After that, businessmen realized that leaving Russia would be more painful for them than continuing to work, despite the pressure of public opinion. The Financial Times notes that businesses in Europe and America are refusing to leave due to a lack of potential buyers, rising costs and uncertain prospects for any future return.

The French group Renault, which owns a 68% stake in AvtoVAZ, acted most pragmatically. And this is more than 40 thousand employees, 10% of the turnover of the French company and half of the operating profit. For 14 years of work on the Russian market, the French could invest about 262 billion euros in the Russian economy.

Renault is negotiating the sale of its controlling stake in AvtoVAZ to the state for a symbolic one ruble. At least, this was stated by the Minister of Industry and Trade Denis Manturov. It is important that the French automaker is ready to return to the Russian market – it can buy back its stake in 5-6 years at a fair price, taking into account any subsequent investments. Renault has so far not commented on Manturov’s statements, writes the Financial Times.

However, the situation for other Western businessmen is much more complicated. For example, Canadian Kinross Gold, which came under unprecedented pressure from the authorities, entered into a deal to transfer its Russian assets to Highland Gold, controlled by the mining magnate Vladislav Sviblov.

Sviblov himself gained control of Highland in 2020 after buying a 40% stake from the oligarch. Roman Abramovich and other investors subject to sanctions. Prior to the start of the special operation, analysts estimated the Russian assets of Kinross Gold at $1.6 billion.

The Canadians are selling the company, journalists write, much cheaper – for only $ 680 million. Moreover, the payments will be phased, the installment plan was 5 years. It will be provided with several types of guarantees at once – a pledge of shares, financial guarantees and an escrow account. As you can see, Canadians are in a hurry to get rid of the asset. One can only guess how tough the pressure of the authorities was.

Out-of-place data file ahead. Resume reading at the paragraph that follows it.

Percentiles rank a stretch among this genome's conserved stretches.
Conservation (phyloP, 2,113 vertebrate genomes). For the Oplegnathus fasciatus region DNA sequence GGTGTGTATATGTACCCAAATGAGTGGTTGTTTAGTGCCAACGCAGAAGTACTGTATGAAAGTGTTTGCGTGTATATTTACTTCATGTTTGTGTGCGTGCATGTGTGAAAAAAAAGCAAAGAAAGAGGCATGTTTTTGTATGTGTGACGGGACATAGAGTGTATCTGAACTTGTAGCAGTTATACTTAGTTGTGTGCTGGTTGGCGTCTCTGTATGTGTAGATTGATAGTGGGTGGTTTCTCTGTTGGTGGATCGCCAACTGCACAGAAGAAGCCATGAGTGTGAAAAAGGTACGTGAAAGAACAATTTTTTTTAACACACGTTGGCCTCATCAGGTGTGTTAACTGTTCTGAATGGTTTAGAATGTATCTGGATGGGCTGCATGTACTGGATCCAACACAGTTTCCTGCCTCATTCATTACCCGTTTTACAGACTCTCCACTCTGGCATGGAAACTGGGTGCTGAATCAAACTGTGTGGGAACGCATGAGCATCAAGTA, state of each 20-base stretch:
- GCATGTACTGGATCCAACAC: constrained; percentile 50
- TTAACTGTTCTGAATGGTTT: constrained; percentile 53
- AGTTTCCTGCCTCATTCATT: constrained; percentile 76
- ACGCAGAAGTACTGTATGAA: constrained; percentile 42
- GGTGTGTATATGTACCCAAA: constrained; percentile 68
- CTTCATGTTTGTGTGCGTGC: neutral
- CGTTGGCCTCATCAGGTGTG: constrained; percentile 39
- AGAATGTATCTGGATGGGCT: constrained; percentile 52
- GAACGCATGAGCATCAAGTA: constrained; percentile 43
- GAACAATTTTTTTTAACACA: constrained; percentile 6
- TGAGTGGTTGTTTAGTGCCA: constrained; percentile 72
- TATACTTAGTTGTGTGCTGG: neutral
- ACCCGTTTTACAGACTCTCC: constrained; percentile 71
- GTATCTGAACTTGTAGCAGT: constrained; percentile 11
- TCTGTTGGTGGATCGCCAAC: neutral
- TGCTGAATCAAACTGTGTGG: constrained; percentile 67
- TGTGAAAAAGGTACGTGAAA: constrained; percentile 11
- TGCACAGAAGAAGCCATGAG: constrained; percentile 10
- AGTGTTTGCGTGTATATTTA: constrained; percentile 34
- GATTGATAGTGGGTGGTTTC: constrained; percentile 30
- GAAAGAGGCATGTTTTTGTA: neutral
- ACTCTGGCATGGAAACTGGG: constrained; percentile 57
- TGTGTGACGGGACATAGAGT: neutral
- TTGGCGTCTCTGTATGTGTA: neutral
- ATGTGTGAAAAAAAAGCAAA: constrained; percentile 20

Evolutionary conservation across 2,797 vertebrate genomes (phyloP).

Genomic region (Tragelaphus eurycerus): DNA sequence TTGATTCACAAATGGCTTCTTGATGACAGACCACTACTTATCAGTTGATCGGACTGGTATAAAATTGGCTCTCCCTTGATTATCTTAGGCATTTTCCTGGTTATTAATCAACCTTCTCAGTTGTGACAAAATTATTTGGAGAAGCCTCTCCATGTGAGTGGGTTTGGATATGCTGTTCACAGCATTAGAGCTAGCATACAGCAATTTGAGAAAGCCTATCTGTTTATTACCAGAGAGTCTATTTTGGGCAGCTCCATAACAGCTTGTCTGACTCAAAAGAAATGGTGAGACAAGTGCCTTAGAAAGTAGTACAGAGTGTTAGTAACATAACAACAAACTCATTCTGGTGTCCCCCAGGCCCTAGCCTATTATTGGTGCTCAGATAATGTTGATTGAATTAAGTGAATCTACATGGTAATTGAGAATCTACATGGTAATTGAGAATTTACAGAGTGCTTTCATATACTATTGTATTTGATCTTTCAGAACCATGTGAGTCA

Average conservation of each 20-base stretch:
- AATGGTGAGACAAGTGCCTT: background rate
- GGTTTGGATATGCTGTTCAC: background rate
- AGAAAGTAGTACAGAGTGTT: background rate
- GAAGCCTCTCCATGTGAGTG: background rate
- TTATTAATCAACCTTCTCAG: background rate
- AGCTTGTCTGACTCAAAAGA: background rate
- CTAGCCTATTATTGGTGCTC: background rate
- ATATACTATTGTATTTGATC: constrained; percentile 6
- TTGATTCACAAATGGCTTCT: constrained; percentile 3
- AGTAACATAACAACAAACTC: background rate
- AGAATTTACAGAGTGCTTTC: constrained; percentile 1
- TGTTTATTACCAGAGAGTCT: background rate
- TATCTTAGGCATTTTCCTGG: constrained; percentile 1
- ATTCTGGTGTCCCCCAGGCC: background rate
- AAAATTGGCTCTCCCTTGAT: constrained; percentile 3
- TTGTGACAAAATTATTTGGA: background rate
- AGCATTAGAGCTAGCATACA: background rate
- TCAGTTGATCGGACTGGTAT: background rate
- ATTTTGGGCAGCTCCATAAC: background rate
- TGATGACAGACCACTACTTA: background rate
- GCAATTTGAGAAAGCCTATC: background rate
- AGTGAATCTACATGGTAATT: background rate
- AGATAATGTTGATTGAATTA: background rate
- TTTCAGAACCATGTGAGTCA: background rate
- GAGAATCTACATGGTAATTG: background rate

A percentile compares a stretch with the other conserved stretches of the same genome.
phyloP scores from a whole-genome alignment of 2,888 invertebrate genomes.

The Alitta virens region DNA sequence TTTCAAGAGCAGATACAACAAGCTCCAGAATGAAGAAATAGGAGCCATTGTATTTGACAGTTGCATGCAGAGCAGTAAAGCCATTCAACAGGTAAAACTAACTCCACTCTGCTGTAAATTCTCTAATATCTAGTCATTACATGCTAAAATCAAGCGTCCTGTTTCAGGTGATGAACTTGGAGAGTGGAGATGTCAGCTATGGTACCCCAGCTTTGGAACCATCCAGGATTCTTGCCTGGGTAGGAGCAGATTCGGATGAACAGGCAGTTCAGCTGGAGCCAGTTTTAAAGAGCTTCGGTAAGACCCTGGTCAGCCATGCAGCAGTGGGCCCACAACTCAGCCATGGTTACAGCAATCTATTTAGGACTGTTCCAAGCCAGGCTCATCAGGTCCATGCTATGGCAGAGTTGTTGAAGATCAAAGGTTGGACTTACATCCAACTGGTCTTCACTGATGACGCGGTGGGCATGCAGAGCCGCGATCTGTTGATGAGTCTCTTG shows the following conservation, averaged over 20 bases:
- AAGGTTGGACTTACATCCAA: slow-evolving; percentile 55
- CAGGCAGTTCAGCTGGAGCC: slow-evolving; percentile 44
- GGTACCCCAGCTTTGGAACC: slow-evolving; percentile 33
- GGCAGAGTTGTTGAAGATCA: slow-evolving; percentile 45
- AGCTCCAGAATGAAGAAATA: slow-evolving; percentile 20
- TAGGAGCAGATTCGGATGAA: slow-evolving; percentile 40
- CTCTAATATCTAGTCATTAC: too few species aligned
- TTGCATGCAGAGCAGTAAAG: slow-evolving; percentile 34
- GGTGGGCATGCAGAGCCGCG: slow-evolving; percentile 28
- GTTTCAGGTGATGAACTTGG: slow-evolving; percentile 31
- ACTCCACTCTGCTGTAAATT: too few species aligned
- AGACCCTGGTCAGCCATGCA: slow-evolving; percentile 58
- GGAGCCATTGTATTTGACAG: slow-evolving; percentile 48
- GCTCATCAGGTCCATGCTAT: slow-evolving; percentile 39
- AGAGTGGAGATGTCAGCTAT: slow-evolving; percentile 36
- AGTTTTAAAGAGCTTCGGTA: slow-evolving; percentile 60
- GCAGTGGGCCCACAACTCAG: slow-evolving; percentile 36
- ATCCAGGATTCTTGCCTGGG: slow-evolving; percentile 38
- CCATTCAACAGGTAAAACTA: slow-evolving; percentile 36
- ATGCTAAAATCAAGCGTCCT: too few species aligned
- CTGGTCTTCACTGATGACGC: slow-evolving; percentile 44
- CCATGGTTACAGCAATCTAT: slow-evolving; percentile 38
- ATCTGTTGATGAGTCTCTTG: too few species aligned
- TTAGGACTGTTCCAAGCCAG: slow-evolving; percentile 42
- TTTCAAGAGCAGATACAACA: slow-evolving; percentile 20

How to reduce 14 billion to zero – ask Sir Sawers

The symbolic ruble that Renault is asking for the Russian auto giant is, of course, not a fair, but a politically motivated price. But other Western companies are having an even tougher time. For example, the oil giant BP intends to simply write off its 20% stake in Rosneft.

In fact, the company’s $14 billion investment will be a gift, writes The Wall Street Journal. The British bought the shares of the Russian oil giant in 2013, and already in May they are going to reflect the write-off of this financial asset in their financial statements.

The value of BP’s stake in Rosneft is already “close to zero,” said BP board member Sir John Sawers at a management get-together hosted by The Wall Street Journal.

True, Sawers admitted that he is still going to look for investors who are ready to buy this asset. He already named the price. It seems that there will be a lot of people willing to pay a sum “close to zero” on both sides of the Atlantic.